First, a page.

Silicon Valley helps seniors stay ‘Lively’
A group of former Apple, eBay and Microsoft employees recently unveiled a new app (mobile phone and tablet application), called Lively, which could help seniors remain independent and continue living at home.
The county of Sarasota, Florida, apparently has the highest concentration of seniors in the U.S. Politicians there are seeking to target Sarasota as a test market for companies to tap into the $8-trillion American seniors market. Lively is the first result of that effort.
It’s a system of tiny sensors, which are placed in pillboxes, refrigerators, TV remotes and elsewhere. When a pillbox or refrigerator is opened, data is transmitted to the Lively website, where 89-year-old Phyllis Bek-gran’s son, for example, can check to see that his mother is OK.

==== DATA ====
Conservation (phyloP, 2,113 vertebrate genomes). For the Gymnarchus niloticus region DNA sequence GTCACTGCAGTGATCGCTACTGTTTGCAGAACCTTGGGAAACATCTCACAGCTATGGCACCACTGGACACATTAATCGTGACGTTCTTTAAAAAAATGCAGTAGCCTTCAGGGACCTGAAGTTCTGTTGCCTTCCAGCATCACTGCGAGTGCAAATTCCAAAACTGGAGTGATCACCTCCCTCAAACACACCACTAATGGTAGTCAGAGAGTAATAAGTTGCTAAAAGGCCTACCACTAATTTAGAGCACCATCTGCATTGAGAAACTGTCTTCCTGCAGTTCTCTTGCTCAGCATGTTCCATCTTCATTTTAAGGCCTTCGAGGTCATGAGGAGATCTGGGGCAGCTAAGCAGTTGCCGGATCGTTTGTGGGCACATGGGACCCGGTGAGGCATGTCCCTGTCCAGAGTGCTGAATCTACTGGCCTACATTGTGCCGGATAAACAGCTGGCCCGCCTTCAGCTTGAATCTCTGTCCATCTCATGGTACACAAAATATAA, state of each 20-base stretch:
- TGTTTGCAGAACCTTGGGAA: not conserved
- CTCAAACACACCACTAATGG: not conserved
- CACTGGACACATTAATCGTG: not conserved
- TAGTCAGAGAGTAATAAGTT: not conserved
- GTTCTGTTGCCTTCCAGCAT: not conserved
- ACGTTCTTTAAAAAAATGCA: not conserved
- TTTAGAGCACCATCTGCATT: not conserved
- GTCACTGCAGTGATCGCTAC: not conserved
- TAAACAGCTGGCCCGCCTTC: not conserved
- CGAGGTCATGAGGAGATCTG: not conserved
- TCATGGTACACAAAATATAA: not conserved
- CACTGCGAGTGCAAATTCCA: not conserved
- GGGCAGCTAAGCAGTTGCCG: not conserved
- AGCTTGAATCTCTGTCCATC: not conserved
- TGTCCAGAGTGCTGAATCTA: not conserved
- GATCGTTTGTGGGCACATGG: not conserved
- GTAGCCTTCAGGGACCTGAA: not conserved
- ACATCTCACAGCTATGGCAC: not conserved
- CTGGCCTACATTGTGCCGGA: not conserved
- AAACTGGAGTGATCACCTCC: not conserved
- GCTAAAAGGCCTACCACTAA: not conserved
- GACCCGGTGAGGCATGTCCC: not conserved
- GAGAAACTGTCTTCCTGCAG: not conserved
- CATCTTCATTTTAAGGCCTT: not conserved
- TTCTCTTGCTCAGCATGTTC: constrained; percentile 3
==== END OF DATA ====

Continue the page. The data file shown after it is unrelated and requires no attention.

One day, when she hadn’t opened her pillbox by 11 a.m., an email was sent to her son (350 miles away in Key West), who then called her to remind her to take her pills, and to ensure she was doing well.
In addition to logging a senior’s daily routine, Lively can solicit news and photos from designated family members and friends via email. They are compiled into a booklet (a “LivelyGram”) and then snail-mailed to the senior.
As the population of seniors increases and care facilities become harder to access, inventions such as Lively will become critical for seniors wishing to remain at home, wherever their children may live. Let’s hope such apps come to Canada!
This ad ran in the Richmond News on September 20, 2013.